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D Alexander, the New Gay Generation
 
“…and thus began the beginning of the new race. A race within the race of humanity. A race which bares no prejudice, no judgment.” - Lady Gaga

How gay times change. In the eighties and nineties, a combative gay youth chanted “We’re here, we’re queer, get used to it”. Then came the young millennium gays who worked to alter their queerness, usually by morphing into muscle jocks, sporting cargo shorts and tight fitting Abercrombie & Fitch tanks.

Today’s gay youth have a new take on what it means to be gay. They’re not picketing for gay rights. Nor are they manscaping their chest hair. The gay youth of today are following the creed of their leaders – Lady Gaga, Ke$ha and the cast of Glee – who call for self love and proclaim “We R Who We R” because we were born this way, baby. They’re embracing their inner sissy while simultaneously refusing to be defined by their gayness. Pop star D Alexander proudly counts himself among the new gays. He explains what being young and gay means today.
 
What encouraged you to come out as an artist?
In this industry, it’s hard to tell your team of producers that you want to write about being fierce and beautiful. The first few demos I wrote were about chicks and being fly. It came to a point where I couldn’t handle being suppressed any longer. I had to unleash the vibrant side of my personality and write music I felt connected to.

Are you defined by your gayness?
To say that one’s sexual preference is who they are would be silly. We have so much more to offer. Yes, we should celebrate ourselves and be prideful of our sexuality, but letting it define us is a mistake.

What defines you?
Pop music is my ultimate definition. My life goal is to make people feel and hear the raw emotion in each song I write.

When you sing about being beautiful, what are you referring to?
Being beautiful is about embracing the most amazing, deepest and sickest parts of your self. It’s a statement that no matter who you are or where you come from, there is beauty in the madness.

Do you feel a gay artist has a responsibility to be out?
Absolutely, especially now that teen bullying and suicide is so prevalent. The community needs role models to empower youth and let them know its okay to accept themselves. My biggest responsibility as an artist is not the music but being an example of artistic truth.

Are there disadvantages to being out today?
I don’t think so. The music industry has changed so much over the years. Being honest with your crazy is what sells. Sell your honesty, sell your truth. Nobody wants a picture perfect cover boy they can’t relate to.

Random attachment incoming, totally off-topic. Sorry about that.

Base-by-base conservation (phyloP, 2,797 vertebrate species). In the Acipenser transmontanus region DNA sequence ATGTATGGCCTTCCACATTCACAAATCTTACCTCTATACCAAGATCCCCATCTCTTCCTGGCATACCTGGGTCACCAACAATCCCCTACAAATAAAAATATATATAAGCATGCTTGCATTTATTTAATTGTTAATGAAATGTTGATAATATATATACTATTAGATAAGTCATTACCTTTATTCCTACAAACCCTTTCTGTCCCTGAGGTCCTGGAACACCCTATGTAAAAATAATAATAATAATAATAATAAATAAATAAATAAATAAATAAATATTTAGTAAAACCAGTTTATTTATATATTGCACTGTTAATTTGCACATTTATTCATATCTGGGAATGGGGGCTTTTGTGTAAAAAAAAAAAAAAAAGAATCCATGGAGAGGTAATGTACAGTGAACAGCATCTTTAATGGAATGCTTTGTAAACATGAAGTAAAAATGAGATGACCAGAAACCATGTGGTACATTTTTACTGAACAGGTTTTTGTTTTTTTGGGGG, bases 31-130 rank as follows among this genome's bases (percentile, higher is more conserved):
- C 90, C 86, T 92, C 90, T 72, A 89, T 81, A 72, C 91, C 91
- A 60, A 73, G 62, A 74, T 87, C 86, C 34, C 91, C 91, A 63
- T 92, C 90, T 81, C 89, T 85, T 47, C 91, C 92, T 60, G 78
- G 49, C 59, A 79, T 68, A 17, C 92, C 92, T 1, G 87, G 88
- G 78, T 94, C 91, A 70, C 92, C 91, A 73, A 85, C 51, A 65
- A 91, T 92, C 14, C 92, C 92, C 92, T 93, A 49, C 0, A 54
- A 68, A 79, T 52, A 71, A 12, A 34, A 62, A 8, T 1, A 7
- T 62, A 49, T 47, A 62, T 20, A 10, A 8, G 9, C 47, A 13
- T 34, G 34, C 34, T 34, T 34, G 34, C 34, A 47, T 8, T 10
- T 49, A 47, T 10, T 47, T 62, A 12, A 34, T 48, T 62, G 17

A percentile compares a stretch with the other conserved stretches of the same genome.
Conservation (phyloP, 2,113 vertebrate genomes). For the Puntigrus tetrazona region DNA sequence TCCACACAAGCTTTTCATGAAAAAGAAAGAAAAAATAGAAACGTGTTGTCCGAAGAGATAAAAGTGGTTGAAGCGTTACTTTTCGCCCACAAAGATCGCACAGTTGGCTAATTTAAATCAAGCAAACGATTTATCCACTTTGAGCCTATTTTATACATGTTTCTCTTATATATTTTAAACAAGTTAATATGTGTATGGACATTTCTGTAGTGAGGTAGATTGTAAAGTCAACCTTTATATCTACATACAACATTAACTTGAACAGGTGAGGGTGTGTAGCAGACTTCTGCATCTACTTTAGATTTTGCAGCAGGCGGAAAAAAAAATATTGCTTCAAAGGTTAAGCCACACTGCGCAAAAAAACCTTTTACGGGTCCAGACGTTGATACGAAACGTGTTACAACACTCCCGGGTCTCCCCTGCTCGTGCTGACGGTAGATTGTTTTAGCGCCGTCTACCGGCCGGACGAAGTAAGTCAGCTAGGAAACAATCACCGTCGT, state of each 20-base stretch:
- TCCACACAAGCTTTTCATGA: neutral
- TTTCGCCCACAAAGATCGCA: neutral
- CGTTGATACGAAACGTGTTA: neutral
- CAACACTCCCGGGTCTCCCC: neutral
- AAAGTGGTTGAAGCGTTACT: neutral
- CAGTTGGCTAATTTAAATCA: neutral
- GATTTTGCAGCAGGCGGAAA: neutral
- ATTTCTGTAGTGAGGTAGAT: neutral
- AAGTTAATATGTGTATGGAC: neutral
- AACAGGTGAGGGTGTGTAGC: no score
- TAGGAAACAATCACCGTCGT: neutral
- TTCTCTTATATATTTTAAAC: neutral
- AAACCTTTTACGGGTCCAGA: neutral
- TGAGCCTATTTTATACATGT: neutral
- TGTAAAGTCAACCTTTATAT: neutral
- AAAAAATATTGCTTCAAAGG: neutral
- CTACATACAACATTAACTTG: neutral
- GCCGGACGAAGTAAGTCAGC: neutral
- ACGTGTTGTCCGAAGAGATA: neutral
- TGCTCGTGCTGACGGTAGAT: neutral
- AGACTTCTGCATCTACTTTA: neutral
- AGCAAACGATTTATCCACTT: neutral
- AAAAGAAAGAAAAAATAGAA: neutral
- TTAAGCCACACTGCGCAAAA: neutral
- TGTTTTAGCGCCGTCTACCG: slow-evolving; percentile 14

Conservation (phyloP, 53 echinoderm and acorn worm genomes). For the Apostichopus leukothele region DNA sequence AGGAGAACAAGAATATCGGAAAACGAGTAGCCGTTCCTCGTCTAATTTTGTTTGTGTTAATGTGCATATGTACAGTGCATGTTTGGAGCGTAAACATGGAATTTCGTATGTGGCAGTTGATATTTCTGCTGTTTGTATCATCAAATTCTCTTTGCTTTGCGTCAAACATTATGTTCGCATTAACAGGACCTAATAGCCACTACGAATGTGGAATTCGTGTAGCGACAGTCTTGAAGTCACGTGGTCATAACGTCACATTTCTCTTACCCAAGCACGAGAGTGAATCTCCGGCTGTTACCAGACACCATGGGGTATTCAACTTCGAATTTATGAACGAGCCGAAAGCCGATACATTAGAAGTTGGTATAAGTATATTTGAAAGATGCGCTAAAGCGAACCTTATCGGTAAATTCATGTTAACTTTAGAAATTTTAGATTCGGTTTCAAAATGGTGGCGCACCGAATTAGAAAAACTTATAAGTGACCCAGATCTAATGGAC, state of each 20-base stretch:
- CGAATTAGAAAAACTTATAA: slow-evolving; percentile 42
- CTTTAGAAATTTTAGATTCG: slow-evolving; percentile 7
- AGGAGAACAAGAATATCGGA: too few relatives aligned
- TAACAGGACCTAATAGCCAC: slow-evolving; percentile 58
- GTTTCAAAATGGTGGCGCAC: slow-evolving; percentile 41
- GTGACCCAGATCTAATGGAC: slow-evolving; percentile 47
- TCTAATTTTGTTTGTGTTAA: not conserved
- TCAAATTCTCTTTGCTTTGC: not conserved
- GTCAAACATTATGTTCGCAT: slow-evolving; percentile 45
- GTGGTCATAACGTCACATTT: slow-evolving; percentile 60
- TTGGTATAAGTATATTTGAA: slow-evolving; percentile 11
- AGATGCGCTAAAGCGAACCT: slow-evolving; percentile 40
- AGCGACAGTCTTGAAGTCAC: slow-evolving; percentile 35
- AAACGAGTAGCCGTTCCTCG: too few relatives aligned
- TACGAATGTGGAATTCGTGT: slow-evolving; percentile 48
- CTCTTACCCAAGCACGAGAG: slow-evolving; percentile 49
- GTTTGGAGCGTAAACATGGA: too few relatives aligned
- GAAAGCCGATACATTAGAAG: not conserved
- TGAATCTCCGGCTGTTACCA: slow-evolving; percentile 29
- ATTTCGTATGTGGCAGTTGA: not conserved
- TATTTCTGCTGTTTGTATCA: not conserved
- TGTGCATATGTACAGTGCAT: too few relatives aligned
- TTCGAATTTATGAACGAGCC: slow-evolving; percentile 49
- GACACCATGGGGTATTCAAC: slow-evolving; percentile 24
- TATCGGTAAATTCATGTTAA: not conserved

What has paved the way to this new enlightenment?
Lady Gaga has encouraged the world to shoot out with prideful colors. She is the perfect example of what an artist should be: a poster girl for self acceptance and musical art. A true artist will suck their fans into their world and never let them go until they have consumed their deepest, most darkest thoughts.

Does the gay community support its gay artists?
The problem I think most gay artists have is that they allow their gayness to consume their craft. Instead of writing culturally groundbreaking music, they worry about their six packs and dancing around in their tighty whities. There has to be more to the artistry.

Who are some of the gay artists that inspire you?
Melissa Ethridge and Elton John for their bravery in coming out at a time when being gay wasn’t as accepted. They paved the way for many artists to talk about taboo subjects. Without them, there would be no Gaga.

Is there anything about yourself that you feel is off limits in your music?
When it comes to my music, nothing is off limits. If I write about sex, I bare it all.
D Alexander
D Alexander
D Alexander 4

What should older gay generations know about the youth of today?
Past generations had to deal with a hell of a lot more prejudice, and for that, we thank them. The young generation needs to continue the fight. We need to make it so the next generation has an even better canvas to express their cultural freedom.

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Photos courtesy Dale Stine

 

 
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